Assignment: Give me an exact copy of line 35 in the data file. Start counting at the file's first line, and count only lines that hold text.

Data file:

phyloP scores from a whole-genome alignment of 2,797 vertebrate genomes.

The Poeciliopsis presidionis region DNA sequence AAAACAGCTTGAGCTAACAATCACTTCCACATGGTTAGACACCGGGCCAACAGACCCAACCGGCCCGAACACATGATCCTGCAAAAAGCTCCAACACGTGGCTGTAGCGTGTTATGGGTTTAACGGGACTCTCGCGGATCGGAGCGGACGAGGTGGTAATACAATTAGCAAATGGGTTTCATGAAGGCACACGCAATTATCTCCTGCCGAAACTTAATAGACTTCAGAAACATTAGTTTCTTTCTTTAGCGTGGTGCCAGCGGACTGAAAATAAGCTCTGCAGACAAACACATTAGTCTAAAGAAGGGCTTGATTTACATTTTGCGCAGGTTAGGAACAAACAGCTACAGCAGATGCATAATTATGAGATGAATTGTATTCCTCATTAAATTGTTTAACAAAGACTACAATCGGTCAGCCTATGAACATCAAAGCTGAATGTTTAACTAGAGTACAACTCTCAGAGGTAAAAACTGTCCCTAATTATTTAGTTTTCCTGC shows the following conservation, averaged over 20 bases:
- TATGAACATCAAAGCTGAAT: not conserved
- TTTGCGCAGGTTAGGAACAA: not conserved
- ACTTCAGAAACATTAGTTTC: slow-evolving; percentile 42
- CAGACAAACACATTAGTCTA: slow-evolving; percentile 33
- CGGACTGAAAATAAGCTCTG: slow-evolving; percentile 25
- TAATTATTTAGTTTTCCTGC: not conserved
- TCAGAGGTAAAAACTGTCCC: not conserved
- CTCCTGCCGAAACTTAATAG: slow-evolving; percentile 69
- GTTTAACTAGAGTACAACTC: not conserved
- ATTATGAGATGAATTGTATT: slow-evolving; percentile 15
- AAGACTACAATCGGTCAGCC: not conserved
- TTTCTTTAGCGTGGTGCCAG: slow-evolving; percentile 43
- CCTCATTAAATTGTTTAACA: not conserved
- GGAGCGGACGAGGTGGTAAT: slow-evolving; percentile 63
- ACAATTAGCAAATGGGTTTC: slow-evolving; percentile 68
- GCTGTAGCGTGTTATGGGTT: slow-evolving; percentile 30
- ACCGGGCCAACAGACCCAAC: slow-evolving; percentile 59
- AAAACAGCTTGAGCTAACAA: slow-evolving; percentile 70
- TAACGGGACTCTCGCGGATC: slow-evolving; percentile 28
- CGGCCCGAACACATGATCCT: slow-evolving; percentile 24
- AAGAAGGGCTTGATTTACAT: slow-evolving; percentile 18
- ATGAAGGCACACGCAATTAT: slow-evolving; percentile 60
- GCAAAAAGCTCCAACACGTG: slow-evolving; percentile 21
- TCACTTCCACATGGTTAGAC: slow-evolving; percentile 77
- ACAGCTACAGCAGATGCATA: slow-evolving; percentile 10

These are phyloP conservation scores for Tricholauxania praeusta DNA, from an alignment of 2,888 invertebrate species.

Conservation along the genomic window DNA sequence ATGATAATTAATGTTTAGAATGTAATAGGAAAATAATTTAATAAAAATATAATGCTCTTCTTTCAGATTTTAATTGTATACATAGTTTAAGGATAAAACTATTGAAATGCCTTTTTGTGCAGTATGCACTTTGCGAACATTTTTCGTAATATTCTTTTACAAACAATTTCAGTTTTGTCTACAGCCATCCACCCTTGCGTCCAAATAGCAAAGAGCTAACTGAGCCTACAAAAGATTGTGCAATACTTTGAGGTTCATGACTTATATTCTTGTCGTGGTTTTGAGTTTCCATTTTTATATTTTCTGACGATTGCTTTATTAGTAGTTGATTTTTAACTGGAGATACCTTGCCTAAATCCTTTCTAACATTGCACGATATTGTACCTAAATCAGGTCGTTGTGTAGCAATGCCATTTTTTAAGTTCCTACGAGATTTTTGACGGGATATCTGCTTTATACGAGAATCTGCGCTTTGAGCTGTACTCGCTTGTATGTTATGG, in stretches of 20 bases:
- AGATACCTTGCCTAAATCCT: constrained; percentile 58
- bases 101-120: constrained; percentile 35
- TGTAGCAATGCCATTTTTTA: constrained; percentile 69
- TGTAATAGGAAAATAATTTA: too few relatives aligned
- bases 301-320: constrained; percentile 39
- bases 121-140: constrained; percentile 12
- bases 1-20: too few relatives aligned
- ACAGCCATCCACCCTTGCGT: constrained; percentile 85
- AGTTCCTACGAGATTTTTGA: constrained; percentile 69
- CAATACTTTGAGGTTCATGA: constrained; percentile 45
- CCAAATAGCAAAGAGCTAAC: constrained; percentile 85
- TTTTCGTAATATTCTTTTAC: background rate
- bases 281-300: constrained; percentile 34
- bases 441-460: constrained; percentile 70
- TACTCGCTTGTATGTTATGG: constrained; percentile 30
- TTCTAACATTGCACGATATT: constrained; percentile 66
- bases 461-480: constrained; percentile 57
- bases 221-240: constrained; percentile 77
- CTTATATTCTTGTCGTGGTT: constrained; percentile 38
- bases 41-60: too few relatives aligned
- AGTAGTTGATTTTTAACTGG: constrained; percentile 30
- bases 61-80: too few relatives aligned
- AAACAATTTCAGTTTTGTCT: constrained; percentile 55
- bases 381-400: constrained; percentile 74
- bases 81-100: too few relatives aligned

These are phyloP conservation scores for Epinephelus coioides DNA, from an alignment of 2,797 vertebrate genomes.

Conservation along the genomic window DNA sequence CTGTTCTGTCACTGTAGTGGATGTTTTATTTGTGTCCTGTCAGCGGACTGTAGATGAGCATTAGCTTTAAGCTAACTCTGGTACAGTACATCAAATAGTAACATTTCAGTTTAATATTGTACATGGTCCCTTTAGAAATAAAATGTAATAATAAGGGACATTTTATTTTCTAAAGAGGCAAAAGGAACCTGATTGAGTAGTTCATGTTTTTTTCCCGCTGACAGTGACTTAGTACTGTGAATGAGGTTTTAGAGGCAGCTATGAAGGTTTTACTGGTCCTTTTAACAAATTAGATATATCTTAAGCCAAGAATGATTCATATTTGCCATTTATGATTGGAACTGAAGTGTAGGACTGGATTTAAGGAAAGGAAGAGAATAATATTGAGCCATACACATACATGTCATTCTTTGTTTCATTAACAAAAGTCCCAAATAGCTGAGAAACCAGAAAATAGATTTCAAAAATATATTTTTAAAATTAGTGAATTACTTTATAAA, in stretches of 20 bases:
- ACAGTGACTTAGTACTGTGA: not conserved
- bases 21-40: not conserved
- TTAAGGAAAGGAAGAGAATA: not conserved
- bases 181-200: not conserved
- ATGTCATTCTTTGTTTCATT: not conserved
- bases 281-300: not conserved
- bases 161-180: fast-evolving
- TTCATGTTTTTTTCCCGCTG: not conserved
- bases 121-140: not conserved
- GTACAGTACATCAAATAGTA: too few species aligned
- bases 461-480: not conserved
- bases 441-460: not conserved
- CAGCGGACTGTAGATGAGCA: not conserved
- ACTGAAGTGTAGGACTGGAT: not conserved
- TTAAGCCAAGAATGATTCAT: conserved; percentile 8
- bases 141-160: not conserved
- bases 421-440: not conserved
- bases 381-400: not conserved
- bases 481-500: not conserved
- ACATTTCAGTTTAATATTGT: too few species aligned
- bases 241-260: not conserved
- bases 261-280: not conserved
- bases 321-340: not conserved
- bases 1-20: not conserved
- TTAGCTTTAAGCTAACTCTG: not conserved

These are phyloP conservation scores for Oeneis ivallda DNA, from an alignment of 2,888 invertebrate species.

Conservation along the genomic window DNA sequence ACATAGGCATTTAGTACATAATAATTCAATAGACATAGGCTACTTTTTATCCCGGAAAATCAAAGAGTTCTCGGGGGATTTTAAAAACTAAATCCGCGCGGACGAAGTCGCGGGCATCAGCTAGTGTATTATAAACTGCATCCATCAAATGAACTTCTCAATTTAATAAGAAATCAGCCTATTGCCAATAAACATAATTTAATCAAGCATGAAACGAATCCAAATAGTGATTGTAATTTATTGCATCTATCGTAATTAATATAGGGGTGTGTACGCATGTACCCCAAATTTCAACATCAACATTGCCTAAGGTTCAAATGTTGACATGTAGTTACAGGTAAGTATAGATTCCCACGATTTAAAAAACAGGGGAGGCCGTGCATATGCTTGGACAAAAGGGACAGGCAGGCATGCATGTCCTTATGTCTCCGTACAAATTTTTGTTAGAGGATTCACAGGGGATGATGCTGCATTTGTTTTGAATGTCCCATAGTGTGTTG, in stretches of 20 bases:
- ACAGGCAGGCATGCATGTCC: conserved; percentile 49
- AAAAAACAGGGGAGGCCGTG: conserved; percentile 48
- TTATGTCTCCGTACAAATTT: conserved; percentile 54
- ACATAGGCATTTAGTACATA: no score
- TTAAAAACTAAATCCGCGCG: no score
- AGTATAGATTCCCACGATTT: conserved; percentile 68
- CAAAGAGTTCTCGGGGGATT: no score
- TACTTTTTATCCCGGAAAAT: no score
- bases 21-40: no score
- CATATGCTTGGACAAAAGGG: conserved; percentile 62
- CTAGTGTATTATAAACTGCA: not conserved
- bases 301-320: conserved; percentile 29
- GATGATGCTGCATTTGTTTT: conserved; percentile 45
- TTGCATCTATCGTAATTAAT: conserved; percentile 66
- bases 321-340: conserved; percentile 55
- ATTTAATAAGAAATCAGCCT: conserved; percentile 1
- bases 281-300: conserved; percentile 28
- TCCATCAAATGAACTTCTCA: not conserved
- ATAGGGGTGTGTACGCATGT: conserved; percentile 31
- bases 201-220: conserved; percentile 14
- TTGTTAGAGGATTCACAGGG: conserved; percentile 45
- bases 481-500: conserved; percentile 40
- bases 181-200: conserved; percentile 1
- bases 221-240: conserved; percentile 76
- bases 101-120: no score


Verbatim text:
- bases 121-140: constrained; percentile 12